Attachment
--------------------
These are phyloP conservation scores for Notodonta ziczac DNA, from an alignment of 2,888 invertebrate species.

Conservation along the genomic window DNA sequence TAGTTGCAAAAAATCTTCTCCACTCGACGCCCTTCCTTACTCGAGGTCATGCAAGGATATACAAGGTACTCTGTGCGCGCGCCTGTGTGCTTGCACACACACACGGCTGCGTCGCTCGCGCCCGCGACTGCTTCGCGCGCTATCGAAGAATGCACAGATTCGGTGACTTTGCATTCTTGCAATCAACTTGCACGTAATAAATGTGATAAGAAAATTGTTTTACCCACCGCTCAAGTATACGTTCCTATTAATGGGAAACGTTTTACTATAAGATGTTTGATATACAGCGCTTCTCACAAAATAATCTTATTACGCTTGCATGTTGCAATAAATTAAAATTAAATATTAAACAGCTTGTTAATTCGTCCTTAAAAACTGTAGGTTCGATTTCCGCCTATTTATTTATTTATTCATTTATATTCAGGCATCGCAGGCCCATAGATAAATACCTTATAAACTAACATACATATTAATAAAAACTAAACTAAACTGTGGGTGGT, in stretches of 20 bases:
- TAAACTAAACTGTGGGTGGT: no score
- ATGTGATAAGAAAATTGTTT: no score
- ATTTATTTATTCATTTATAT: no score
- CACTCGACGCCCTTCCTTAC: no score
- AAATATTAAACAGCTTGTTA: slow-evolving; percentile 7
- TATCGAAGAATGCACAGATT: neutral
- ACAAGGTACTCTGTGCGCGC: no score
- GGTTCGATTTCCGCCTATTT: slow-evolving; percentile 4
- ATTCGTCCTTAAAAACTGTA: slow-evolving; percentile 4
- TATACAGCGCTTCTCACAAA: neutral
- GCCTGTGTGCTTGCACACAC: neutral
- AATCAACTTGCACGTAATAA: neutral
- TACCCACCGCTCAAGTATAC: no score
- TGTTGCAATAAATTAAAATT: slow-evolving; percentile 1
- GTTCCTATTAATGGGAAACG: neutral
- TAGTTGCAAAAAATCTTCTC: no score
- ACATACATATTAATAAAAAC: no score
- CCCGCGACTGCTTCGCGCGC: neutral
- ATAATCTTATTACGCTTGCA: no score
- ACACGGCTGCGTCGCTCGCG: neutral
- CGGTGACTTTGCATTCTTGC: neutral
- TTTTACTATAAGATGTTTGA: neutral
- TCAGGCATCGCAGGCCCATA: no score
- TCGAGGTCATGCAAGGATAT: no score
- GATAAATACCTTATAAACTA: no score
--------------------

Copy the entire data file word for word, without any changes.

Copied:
These are phyloP conservation scores for Notodonta ziczac DNA, from an alignment of 2,888 invertebrate species.

Conservation along the genomic window DNA sequence TAGTTGCAAAAAATCTTCTCCACTCGACGCCCTTCCTTACTCGAGGTCATGCAAGGATATACAAGGTACTCTGTGCGCGCGCCTGTGTGCTTGCACACACACACGGCTGCGTCGCTCGCGCCCGCGACTGCTTCGCGCGCTATCGAAGAATGCACAGATTCGGTGACTTTGCATTCTTGCAATCAACTTGCACGTAATAAATGTGATAAGAAAATTGTTTTACCCACCGCTCAAGTATACGTTCCTATTAATGGGAAACGTTTTACTATAAGATGTTTGATATACAGCGCTTCTCACAAAATAATCTTATTACGCTTGCATGTTGCAATAAATTAAAATTAAATATTAAACAGCTTGTTAATTCGTCCTTAAAAACTGTAGGTTCGATTTCCGCCTATTTATTTATTTATTCATTTATATTCAGGCATCGCAGGCCCATAGATAAATACCTTATAAACTAACATACATATTAATAAAAACTAAACTAAACTGTGGGTGGT, in stretches of 20 bases:
- TAAACTAAACTGTGGGTGGT: no score
- ATGTGATAAGAAAATTGTTT: no score
- ATTTATTTATTCATTTATAT: no score
- CACTCGACGCCCTTCCTTAC: no score
- AAATATTAAACAGCTTGTTA: slow-evolving; percentile 7
- TATCGAAGAATGCACAGATT: neutral
- ACAAGGTACTCTGTGCGCGC: no score
- GGTTCGATTTCCGCCTATTT: slow-evolving; percentile 4
- ATTCGTCCTTAAAAACTGTA: slow-evolving; percentile 4
- TATACAGCGCTTCTCACAAA: neutral
- GCCTGTGTGCTTGCACACAC: neutral
- AATCAACTTGCACGTAATAA: neutral
- TACCCACCGCTCAAGTATAC: no score
- TGTTGCAATAAATTAAAATT: slow-evolving; percentile 1
- GTTCCTATTAATGGGAAACG: neutral
- TAGTTGCAAAAAATCTTCTC: no score
- ACATACATATTAATAAAAAC: no score
- CCCGCGACTGCTTCGCGCGC: neutral
- ATAATCTTATTACGCTTGCA: no score
- ACACGGCTGCGTCGCTCGCG: neutral
- CGGTGACTTTGCATTCTTGC: neutral
- TTTTACTATAAGATGTTTGA: neutral
- TCAGGCATCGCAGGCCCATA: no score
- TCGAGGTCATGCAAGGATAT: no score
- GATAAATACCTTATAAACTA: no score